Nubee Callbacks problem


#1

I never want to alter a model(row). When a model has been changed i
want a new copy to be created.

What is the best way to implement this?
I think using callbacks might be the answer.

So model.save will create a new row, and leave the old one unchanged.

Any ideas? I can easily implement this in the controller but i’d rather
it be done transparently. Also errors should be passed back to the form
when neccassary.

Thanks,

Chris


#2

check out acts_as_versioned plugin/gem


#3

act_as_versioned copies the old row into a new db, and effectively
replaces the old row with the new row. This is not what i need. The
old row must remain exactly where it is, and a new row created everyime
a row is modified.

Sounds like a complex thing for rails to achieve

Chris


#4

what about acts_as_list or _tree?


#5

Thanks Alex, you’re a true rails genius.

I’ve done this like you said. This is your second method:

def before_save
@new_record=true
id,branch_id=nil,nil
end

But it tries to insert the previous primary key into the table,
therefore violating the PK constraint. I have to use a custom primary
key named “branch_id”. Any ideas?

Thanks again,
Chris

Alex Y. wrote:

Chris wrote:

when neccassary.
There are a few ways you could do this. The first would be to override
the new_record? method to always return true, so that when save() gets
called, it always thinks it needs to create() rather than update(). The
second would be to set the value of @new_record to true in a before_save
callback. A third would be to override the save() method to call
create() rather than create_or_update(). A fourth would be to override
create_or_update() to always call create(), and never update().

All of these should preserve validations.

So many choices, so little time :slight_smile:


#6

Chris wrote:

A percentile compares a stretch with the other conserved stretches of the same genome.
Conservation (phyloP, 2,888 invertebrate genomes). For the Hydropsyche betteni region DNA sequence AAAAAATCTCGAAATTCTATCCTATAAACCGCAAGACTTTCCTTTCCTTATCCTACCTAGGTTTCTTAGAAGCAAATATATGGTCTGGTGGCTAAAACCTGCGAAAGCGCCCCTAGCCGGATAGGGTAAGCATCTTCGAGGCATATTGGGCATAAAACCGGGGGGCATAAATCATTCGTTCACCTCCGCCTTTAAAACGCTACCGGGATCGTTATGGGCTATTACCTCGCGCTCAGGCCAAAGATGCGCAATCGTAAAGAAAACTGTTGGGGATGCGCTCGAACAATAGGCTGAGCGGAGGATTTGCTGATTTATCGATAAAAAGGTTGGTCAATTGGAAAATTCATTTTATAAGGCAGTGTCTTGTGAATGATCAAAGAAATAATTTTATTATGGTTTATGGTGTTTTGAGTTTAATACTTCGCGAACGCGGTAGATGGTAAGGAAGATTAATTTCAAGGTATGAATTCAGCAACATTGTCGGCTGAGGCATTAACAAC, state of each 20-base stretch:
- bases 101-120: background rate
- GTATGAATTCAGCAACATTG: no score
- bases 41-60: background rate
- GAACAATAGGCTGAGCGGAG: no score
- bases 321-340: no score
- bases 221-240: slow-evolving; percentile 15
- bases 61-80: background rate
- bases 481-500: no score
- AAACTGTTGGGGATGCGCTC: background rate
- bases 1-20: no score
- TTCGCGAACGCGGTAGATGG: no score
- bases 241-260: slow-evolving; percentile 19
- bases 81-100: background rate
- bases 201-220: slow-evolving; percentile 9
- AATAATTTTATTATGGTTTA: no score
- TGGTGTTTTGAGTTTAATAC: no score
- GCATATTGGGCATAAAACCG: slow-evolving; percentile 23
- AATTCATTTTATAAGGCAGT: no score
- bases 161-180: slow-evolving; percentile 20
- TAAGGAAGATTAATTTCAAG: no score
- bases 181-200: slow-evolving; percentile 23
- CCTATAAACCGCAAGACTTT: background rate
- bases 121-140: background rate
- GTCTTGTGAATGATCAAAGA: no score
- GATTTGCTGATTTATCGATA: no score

when neccassary.
There are a few ways you could do this. The first would be to override
the new_record? method to always return true, so that when save() gets
called, it always thinks it needs to create() rather than update(). The
second would be to set the value of @new_record to true in a before_save
callback. A third would be to override the save() method to call
create() rather than create_or_update(). A fourth would be to override
create_or_update() to always call create(), and never update().

All of these should preserve validations.

So many choices, so little time :slight_smile:


#7

Chris wrote:

I’ve done this like you said. This is your second method:

def before_save
@new_record=true
id,branch_id=nil,nil
end

But it tries to insert the previous primary key into the table,
therefore violating the PK constraint. I have to use a custom primary
key named “branch_id”. Any ideas?
Hmm… Nothing springs to mind. With id set to nil, the create method
should get the id from the database. I might give it a look later,
because it’s something I’m going to need myself shortly…


#8

I’m using oracle.

If i set the id before i save it then it is ok.


#9

Chris wrote:

I’m using oracle.

If i set the id before i save it then it is ok.

That might explain it… There’s some adapter-specific code in the
create method that controls how (and if) a new id is generated.


#10

Chris wrote:

So for now i can just manually get the next sequence number.

if you solve it can you tell us how?
Sure. I’m working with MySQL and SQLite, though, not Oracle, so that
may well make a difference.


#11

So for now i can just manually get the next sequence number.

if you solve it can you tell us how?

Thanks,
Chris